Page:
Mussels Matter: Postlarval Dispersal Dynamics Altered by a Spatially Complex Ecosystem Engineer

Student Authors

Emily A. Celano '00, Gettysburg College

Craig P. Johnson '98, Gettysburg College

Document Type


Publication Date


Department 1

Environmental Studies


This study investigated postlarval dispersal of soft-bottom macrofauna at a spatially complex intertidal mudflat comprising patches of bare sediment and an ecosystem engineer, the mussel Mytilus edulis. At each of four sites in Guard Point Cove, Maine, USA, we took core samples and deployed bedload traps in bare sediment and mussel bed habitats to estimate ambient densities, rates of sediment flux, and several measures of postlarval dispersal. Univariate and multivariate nonmetric multidimensional scaling (nMDS) results showed few significant site effects and no habitat×site interactions. In contrast, there were numerous significant habitat effects. Compared to the bare sediment, the mussel bed habitat had: fewer species; higher ambient density and proportional abundance of the oligochaete Tubificoides benedeni (the dominant species in both habitats); lower ambient densities and proportional abundances of major taxa and the nonoligochaetes as a group; and higher sediment flux and relative (i.e., per capita) dispersal of nonoligochaetes. Macrofauna species dispersed in relative proportions that were different from those in the ambient assemblage. Per capita T. benedeni transport rates were low in mussel beds compared to those for nonoligochaetes, consistent with the view that beds represent favorable habitat for oligochaetes. The number of total macrofauna individuals trap−1 day−1 was negatively correlated with ambient density and positively correlated with sediment flux in both habitats, but these relationships were significant only in the mussel bed. The results indicate that altered transport rates of sediment and postlarvae are important mechanisms by which mussels act as ecosystem engineers to modify soft-bottom habitats. Differential transport rates caused by aggregations of mussels and other foundation species must be considered in explanations of spatial pattern in soft-bottom communities.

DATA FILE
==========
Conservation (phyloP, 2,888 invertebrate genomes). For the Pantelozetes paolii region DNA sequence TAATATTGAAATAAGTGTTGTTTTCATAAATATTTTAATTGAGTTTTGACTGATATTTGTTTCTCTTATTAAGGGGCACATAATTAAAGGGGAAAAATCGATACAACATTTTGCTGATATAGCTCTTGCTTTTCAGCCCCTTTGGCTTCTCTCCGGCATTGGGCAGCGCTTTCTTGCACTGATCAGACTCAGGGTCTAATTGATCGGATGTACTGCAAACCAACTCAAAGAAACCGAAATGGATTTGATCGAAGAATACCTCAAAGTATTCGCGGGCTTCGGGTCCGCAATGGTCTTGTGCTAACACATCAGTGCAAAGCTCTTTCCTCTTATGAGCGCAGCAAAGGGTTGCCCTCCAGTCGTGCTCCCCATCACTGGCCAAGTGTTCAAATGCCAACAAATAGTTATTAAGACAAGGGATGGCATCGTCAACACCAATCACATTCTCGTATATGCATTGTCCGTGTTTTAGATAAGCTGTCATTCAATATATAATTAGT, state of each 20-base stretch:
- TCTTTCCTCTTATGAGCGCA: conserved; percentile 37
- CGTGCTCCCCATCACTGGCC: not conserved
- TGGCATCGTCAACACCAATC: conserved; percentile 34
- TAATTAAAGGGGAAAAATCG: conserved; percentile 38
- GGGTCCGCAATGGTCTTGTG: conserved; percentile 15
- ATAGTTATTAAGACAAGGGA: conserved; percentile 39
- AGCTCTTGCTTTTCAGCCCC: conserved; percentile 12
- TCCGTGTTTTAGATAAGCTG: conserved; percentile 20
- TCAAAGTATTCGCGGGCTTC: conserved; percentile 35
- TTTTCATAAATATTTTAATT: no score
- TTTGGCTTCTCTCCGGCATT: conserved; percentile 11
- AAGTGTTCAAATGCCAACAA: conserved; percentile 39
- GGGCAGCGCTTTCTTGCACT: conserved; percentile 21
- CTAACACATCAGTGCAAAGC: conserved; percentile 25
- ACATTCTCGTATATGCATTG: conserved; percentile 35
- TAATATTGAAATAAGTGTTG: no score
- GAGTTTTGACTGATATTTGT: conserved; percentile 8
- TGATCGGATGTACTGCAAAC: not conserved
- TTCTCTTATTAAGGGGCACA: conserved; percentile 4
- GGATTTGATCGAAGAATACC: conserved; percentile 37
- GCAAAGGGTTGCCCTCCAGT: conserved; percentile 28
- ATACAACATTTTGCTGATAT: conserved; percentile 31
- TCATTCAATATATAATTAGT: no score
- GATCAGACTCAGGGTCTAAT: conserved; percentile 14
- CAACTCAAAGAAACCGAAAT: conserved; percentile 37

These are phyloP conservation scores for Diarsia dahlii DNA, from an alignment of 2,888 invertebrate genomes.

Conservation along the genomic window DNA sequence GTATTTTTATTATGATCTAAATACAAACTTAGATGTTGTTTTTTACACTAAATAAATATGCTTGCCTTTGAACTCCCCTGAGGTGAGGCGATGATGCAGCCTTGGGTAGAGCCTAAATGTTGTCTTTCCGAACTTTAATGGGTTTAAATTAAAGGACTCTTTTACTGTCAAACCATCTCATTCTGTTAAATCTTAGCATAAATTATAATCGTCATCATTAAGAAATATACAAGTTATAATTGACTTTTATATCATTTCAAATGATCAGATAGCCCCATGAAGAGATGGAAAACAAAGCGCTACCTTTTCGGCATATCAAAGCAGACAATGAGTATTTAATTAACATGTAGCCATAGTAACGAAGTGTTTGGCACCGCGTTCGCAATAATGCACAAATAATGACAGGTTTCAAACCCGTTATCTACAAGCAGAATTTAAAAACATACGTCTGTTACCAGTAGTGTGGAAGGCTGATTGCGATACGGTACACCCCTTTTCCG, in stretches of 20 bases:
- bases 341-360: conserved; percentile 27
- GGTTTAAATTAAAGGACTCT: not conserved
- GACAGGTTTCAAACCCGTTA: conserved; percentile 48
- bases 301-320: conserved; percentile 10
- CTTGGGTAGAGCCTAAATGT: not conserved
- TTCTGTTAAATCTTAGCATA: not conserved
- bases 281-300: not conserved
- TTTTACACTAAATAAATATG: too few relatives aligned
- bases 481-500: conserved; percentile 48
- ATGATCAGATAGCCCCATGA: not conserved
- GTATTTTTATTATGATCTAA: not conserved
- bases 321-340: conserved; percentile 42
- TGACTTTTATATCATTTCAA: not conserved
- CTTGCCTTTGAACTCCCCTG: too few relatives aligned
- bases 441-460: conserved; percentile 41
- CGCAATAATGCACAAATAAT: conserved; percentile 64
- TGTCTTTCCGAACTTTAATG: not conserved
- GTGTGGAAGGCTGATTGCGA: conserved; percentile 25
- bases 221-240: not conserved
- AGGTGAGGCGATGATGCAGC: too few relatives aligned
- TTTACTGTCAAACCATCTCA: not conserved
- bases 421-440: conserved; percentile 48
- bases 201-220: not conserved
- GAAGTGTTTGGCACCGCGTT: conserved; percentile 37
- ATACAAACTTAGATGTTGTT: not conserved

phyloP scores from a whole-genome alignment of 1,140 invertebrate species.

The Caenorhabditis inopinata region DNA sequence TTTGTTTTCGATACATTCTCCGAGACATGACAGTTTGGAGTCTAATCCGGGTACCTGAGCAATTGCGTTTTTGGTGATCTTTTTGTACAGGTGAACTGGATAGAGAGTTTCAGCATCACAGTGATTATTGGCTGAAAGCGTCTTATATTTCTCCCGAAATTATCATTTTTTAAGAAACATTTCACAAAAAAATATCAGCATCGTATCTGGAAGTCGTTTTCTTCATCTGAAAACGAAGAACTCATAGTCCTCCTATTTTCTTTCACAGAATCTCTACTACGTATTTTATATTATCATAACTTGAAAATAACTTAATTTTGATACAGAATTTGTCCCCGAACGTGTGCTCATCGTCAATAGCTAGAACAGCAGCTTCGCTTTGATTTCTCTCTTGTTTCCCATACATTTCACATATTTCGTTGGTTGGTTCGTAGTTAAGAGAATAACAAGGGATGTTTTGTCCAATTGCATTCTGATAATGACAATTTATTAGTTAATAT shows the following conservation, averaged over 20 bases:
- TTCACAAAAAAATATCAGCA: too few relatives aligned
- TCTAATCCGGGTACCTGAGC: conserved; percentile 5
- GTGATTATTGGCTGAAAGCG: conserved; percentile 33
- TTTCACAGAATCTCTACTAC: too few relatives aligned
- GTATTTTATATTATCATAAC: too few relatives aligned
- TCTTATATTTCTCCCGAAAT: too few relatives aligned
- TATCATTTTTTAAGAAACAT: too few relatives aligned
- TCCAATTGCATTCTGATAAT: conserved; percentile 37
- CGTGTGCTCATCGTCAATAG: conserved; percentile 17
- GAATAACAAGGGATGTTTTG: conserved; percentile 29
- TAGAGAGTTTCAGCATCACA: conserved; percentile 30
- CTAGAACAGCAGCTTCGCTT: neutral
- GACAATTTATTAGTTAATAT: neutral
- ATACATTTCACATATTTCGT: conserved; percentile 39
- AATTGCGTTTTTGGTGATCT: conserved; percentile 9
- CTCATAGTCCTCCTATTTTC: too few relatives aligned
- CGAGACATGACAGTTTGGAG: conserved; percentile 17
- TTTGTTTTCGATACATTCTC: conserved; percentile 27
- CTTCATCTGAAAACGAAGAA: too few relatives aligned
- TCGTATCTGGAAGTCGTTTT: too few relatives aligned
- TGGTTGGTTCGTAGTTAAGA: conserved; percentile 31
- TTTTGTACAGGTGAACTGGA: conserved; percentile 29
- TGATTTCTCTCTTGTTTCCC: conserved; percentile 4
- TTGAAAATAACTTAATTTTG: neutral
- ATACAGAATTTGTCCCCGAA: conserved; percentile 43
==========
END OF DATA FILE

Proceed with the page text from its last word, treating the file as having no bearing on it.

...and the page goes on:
Original version is available from the publisher at: http://www.sciencedirect.com/science/article/pii/S0022098104006136



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